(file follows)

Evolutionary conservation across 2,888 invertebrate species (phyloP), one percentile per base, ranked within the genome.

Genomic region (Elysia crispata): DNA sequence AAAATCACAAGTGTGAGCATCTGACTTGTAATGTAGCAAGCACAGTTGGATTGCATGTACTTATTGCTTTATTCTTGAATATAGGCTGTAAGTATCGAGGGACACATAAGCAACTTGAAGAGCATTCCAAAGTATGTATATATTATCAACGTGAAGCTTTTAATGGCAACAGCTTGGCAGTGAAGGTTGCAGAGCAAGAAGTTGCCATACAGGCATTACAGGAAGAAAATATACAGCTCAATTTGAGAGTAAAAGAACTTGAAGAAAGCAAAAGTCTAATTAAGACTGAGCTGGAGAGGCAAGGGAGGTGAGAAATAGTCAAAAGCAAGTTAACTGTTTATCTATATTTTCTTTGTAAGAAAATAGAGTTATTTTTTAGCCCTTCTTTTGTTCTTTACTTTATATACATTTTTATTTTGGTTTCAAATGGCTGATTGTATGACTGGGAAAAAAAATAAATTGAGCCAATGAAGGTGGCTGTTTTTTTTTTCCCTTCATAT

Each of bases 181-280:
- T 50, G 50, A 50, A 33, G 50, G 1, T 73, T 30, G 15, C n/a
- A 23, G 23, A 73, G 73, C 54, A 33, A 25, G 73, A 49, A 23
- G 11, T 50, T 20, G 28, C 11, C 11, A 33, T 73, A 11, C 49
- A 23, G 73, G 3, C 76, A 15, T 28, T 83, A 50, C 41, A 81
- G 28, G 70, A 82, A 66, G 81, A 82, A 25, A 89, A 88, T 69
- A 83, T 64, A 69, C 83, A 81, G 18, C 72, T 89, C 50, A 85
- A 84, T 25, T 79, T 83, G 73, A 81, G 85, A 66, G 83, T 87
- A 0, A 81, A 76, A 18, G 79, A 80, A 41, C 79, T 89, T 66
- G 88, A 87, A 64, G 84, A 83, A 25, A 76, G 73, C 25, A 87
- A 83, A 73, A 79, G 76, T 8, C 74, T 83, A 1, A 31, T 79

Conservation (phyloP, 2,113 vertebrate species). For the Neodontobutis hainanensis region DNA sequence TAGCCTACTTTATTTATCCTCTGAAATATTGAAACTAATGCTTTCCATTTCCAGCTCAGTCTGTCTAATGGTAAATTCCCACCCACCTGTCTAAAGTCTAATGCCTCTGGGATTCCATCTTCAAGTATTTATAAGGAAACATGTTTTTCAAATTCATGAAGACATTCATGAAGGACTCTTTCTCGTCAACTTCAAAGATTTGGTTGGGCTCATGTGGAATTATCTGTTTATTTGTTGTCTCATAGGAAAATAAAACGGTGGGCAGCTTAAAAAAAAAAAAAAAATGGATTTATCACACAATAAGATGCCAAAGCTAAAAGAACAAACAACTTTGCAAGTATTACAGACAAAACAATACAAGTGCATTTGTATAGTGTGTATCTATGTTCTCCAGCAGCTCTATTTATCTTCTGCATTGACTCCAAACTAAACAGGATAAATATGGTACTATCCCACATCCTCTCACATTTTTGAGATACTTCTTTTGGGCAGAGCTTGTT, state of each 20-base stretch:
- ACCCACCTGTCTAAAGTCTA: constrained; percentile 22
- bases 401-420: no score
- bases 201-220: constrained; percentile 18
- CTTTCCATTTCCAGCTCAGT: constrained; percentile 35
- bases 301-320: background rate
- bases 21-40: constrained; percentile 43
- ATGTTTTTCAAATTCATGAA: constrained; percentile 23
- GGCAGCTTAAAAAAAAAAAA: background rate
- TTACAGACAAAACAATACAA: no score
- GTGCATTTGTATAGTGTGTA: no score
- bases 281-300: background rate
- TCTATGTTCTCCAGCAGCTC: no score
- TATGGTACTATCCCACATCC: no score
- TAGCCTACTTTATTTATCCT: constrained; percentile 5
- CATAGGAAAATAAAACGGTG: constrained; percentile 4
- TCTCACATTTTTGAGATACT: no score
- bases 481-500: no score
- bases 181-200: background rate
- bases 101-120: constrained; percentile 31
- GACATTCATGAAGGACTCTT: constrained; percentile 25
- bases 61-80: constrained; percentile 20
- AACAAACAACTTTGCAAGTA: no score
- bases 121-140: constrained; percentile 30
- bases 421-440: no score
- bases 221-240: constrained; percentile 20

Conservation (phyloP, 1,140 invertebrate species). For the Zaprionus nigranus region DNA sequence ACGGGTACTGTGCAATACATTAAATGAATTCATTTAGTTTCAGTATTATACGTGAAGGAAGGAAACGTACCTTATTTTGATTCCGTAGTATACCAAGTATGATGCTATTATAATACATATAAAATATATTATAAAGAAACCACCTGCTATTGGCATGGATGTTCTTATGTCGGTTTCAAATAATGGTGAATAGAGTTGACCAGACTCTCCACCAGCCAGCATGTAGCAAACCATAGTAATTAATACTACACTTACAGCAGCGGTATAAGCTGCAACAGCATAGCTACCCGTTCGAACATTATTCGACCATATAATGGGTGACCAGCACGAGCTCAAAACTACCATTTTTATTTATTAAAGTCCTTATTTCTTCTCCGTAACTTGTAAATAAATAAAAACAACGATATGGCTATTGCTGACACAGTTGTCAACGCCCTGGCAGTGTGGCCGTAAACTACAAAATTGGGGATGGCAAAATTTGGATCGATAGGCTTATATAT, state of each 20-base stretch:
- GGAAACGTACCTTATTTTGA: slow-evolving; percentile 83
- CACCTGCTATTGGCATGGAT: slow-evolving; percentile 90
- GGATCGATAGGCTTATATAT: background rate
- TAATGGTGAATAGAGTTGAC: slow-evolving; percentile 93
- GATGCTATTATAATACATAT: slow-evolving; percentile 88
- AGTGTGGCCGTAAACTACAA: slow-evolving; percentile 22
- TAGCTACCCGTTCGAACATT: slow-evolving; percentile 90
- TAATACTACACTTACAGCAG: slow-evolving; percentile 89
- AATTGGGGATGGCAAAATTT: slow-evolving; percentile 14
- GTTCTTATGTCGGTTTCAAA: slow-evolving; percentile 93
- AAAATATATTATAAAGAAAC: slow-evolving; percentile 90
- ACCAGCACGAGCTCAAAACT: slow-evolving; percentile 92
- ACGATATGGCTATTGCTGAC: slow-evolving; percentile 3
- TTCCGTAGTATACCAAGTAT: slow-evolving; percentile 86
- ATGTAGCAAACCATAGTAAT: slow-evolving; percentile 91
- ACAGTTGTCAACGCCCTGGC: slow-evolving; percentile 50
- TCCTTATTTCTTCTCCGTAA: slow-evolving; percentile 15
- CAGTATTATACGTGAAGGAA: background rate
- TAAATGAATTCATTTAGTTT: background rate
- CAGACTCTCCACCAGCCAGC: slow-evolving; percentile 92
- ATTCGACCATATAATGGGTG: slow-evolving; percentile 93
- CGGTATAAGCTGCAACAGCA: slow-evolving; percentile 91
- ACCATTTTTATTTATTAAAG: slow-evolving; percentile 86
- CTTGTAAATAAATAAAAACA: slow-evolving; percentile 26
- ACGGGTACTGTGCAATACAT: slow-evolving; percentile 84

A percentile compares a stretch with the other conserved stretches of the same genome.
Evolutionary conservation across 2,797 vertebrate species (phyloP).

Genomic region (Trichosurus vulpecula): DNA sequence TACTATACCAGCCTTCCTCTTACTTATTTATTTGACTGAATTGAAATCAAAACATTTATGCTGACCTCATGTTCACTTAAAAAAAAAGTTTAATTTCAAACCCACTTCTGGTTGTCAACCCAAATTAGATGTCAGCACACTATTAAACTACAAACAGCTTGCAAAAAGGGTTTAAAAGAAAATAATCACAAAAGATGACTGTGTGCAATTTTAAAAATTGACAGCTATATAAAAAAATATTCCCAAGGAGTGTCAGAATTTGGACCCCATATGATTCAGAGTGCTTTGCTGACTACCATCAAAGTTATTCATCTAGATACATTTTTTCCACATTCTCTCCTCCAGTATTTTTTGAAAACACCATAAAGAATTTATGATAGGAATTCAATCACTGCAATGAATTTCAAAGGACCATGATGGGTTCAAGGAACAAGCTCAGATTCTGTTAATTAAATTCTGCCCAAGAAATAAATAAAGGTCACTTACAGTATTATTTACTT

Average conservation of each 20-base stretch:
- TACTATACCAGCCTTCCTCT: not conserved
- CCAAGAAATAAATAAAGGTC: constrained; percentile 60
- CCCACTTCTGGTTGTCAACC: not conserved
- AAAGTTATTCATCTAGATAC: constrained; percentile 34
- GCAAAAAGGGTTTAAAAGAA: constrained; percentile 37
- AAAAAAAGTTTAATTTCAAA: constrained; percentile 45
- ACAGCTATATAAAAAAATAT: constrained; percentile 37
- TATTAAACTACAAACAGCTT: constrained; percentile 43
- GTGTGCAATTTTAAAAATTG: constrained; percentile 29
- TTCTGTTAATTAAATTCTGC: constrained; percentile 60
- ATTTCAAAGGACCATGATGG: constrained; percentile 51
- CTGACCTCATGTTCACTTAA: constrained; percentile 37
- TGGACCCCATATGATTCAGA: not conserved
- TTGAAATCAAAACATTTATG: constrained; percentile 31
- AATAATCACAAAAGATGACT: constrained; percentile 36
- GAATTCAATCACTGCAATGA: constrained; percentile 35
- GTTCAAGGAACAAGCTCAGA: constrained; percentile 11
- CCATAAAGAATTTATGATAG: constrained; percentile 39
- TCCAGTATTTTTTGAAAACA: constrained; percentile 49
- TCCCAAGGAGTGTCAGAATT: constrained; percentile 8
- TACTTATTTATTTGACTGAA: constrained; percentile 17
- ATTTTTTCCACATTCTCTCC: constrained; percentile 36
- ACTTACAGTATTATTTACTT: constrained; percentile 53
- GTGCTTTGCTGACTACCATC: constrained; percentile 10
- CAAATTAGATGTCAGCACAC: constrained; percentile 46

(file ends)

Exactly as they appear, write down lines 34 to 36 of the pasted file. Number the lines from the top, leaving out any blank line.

- GACATTCATGAAGGACTCTT: constrained; percentile 25
- bases 61-80: constrained; percentile 20
- AACAAACAACTTTGCAAGTA: no score